Learning Latin, sans school
January 8, 2016 10:29 AM   Subscribe

What are your suggestions/resources for learning Latin independently, outside of school? I am a beginner, with access to a well-resourced library and the Internet. I'll keep this question brief and general, since I am open to any and all suggestions. Thanks!
posted by delight to Writing & Language (11 answers total) 25 users marked this as a favorite
The Oxford Latin Course worked well for me. Bought the student and teacher editions and worked hard on not cheating.
posted by Fezboy! at 10:34 AM on January 8, 2016 [1 favorite]

Years ago, I used Wheelock's Latin to teach myself Latin. It worked well, although I didn't keep up with it. The book has been updated, of course, and now there's a supporting website.
posted by holborne at 10:50 AM on January 8, 2016 [2 favorites]

Lingua Latin per se Illustrata. Make yourself flashcards with a spaced repetition system.
posted by Tanizaki at 10:59 AM on January 8, 2016 [1 favorite]

Strongly seconding Lingua Latin per se Illustrata. It's fantastic, and has supplementary workbooks and audio.
posted by sandettie light vessel automatic at 11:30 AM on January 8, 2016

I took 4 years of Latin in High School. It's almost 15 years later and I remember 20-30%. History was my favorite portion. It helped me gain context and understand a complex ancient society.
Dan Carlin's Hardcore History is worth the $10. You can treat this as an audio text book.HBO's Rome is decent if you are more of a visual learner but they may only reference things which makes it harder to identify key issues. It's an easy way to gain context.
I would also recommend the letters of Pliny the Younger describing the events of Mt. Vesuvius. Use them as your translations or final projects. I have to admit it's really confusing to translate the satirists. It's hard to tell when they're making a joke so sometimes it looks like gibberish.
Before you get to all of that, you will have to begin working on your vocabulary, declensions and conjugations. This is a hard repetitive drilling and memorization at first. This is why I suggested the history podcast and TV show. You'd otherwise be miserable.
There's and enormous sense of satisfaction when it comes to translating a paragraph or a letter. Latin's etymology continues to help me to this day.
This would be a good place to start. I hope that was helpful, good luck!
posted by Bridymurphy at 11:36 AM on January 8, 2016

wayback machine: kids like mine: free latin

Some links are likely dead. (My old, defunct site which only exists on the way back machine.)
posted by Michele in California at 12:00 PM on January 8, 2016

I'm a fan of Learn to Read Latin. It combines the pedagogical strengths of grammar-based approached like Wheelock (i.e., here's the whole chart for this piece of grammar: memorize it, practice it, and move on; as well as being comprehensive in its instruction and its ability to explain things (for instance, languages change over time, often in a reductionist way. A grammar-based approach is free to explain what's been hidden over time by this reductionist process. For instance in Greek, there are a set of endings you don't have to memorize because it's far easier to just derive them from an original set of endings you already know based on a certain linguistic reduction that happened with the Attic Greek dialect. There's no way you're going to learn something like this from a Lingua Latina sort of book which is entirely in "Latin", or at least in the beginning faux Latin.)), but it also addresses the weaknesses that a student usually develops from this method, which is typically a nonexistent vocabulary and poor reading capability. It does so by hefty inclusions of authentic Latin passages at the end of every chapter, with the vocabulary list of each chapter based on the readings at the end.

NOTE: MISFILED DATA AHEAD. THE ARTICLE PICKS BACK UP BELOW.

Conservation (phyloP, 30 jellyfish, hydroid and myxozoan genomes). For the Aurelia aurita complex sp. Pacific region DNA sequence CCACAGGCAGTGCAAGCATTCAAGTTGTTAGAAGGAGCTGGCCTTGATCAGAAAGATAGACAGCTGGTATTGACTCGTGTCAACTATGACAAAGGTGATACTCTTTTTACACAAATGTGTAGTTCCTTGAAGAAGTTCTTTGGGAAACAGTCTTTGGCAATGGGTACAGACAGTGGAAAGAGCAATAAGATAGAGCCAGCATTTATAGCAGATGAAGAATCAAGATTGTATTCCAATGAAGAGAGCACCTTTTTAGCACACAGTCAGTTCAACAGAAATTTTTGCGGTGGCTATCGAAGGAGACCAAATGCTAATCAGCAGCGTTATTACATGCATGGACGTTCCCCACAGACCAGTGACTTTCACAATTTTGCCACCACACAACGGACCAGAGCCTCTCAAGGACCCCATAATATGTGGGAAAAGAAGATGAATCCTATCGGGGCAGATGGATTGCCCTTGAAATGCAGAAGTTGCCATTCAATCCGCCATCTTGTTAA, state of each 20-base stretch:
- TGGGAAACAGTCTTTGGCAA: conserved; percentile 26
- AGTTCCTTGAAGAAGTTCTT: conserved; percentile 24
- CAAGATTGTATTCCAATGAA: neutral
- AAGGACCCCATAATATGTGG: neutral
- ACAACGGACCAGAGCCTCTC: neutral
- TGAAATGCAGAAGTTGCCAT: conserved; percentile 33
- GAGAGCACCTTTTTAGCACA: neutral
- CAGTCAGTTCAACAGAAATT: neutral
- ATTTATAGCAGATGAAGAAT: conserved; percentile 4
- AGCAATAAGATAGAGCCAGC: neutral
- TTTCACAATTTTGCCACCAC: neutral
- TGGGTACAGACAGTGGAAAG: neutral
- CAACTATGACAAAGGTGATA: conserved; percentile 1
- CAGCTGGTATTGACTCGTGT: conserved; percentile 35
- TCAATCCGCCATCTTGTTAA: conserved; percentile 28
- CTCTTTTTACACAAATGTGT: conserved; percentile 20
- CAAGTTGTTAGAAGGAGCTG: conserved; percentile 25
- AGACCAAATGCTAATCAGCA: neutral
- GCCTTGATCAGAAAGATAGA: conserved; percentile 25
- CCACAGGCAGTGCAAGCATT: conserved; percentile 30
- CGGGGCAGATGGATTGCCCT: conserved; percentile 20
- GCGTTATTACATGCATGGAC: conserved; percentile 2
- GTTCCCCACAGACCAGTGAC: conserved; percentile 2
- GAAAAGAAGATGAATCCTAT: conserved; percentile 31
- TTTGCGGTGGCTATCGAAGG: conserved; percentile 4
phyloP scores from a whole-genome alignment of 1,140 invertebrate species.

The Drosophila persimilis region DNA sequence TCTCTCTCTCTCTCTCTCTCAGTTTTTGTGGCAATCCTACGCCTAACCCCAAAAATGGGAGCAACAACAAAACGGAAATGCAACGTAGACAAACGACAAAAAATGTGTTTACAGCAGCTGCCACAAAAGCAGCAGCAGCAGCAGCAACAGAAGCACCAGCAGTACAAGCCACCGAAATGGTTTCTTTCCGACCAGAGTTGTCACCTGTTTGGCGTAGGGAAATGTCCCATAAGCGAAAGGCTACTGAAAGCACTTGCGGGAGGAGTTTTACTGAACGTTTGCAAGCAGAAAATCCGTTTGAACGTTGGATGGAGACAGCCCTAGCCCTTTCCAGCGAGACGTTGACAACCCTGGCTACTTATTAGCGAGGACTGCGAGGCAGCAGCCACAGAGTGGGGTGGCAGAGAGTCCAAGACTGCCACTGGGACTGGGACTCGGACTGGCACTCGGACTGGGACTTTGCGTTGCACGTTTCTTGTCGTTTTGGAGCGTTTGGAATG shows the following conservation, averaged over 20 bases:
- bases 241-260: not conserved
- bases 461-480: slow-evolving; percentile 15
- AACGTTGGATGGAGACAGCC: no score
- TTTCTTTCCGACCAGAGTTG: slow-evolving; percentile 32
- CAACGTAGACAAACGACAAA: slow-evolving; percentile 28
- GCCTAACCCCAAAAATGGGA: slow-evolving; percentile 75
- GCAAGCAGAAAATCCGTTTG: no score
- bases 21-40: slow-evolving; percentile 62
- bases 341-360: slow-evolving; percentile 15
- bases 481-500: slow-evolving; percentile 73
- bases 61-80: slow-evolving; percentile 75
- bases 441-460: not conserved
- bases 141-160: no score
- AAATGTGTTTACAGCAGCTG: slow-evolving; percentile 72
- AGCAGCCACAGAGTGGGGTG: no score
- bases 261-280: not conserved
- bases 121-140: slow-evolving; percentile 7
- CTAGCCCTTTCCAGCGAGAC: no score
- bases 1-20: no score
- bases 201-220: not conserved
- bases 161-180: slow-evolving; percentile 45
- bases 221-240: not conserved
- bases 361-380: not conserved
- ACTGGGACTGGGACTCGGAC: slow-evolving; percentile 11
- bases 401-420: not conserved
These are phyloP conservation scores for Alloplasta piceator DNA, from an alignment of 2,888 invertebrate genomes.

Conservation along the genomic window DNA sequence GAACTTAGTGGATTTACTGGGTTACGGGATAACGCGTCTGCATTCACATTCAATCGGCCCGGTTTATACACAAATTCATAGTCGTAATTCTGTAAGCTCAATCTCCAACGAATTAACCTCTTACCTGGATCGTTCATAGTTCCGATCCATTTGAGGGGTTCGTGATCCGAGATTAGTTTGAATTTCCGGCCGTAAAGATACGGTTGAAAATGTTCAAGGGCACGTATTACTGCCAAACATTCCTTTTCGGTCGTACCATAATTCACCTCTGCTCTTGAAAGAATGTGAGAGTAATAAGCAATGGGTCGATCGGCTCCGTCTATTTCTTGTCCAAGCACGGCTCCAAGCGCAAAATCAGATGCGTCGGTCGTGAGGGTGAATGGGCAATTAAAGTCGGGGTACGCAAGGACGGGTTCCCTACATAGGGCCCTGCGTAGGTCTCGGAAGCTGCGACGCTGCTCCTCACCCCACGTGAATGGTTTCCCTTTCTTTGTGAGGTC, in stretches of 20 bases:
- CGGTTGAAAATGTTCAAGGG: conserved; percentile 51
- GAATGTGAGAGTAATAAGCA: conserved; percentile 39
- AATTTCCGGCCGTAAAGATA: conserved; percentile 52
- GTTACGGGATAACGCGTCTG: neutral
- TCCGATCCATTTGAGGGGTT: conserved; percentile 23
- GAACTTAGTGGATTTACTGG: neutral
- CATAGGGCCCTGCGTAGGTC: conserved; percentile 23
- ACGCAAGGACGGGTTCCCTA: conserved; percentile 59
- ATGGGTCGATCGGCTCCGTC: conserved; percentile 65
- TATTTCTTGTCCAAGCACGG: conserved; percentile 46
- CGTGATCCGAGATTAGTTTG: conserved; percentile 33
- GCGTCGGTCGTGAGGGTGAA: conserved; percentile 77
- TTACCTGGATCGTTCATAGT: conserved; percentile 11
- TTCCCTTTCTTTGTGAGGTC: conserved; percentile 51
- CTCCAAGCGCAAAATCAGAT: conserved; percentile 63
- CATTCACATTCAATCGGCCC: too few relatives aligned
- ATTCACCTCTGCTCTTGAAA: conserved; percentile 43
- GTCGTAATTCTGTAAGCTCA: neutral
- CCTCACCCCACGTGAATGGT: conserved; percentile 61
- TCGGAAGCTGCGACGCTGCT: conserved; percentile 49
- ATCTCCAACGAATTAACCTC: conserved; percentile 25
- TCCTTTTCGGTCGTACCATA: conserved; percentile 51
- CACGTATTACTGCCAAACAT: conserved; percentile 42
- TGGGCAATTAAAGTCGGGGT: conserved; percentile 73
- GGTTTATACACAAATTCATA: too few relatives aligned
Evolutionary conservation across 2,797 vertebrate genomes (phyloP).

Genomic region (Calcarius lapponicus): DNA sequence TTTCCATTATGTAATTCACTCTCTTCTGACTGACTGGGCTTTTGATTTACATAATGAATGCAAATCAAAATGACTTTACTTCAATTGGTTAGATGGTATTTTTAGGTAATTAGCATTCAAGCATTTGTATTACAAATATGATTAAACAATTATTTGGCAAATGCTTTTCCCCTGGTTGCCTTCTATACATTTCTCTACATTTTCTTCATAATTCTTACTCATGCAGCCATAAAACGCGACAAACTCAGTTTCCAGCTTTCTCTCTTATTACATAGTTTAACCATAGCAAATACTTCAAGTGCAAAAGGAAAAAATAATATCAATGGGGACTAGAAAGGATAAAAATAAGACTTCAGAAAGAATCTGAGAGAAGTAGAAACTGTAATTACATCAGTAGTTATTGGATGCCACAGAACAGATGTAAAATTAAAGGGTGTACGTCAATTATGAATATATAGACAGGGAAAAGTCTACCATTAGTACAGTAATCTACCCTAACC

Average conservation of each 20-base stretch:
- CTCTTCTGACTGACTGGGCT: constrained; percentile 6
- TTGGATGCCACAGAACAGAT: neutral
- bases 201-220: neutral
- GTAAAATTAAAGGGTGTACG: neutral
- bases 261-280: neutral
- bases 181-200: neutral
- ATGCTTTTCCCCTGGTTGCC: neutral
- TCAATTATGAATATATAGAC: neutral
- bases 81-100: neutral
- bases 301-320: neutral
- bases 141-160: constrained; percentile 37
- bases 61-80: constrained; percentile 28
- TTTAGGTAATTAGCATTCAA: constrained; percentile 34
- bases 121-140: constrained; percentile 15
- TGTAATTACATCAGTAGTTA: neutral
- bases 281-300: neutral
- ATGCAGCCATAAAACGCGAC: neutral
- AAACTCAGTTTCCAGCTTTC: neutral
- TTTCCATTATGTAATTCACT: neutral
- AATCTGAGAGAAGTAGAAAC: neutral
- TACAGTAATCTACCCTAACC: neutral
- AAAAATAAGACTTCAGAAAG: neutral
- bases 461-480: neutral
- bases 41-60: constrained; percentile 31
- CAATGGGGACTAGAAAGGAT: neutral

LtRL is based on Latin: An Intensive Course, which is the textbook used famously by the intensive summer Latin programs held at CUNY and Berkeley, and is used by a number of other prestigious programs. So you could also consider that one.
posted by Dalby at 12:01 PM on January 8, 2016 [1 favorite]

The Latin Study mailing lists are still up and running -- they usually have at least two groups of Wheelocks running, along with Oxford latin.
posted by gsh at 1:02 PM on January 8, 2016

See if your public library subscribes to Mango Languages.
posted by bentley at 2:05 PM on January 9, 2016

I spent a year teaching myself basic Latin using the excellent Lingua Latina book. I'd also recommend getting the Teacher's Material book.
posted by schrodycat at 10:10 AM on January 10, 2016

I bought Harry Potter and the Philosopher's stone (Sorcerer's Stone - philosophi lapis) in Latin to rekindle my school love of the language. I have the English version as well so I can flip between the two instead of using a dictionary. I haven't done it yet, despite owning the book for a number of years but I will do at some point. Actually, you've inspired/reminded me, so it'll be by next book I read on the bus...

It's not "learning" as such, but it's a fun way of increasing vocab and reading fluency.
posted by guy72277 at 1:20 AM on January 11, 2016

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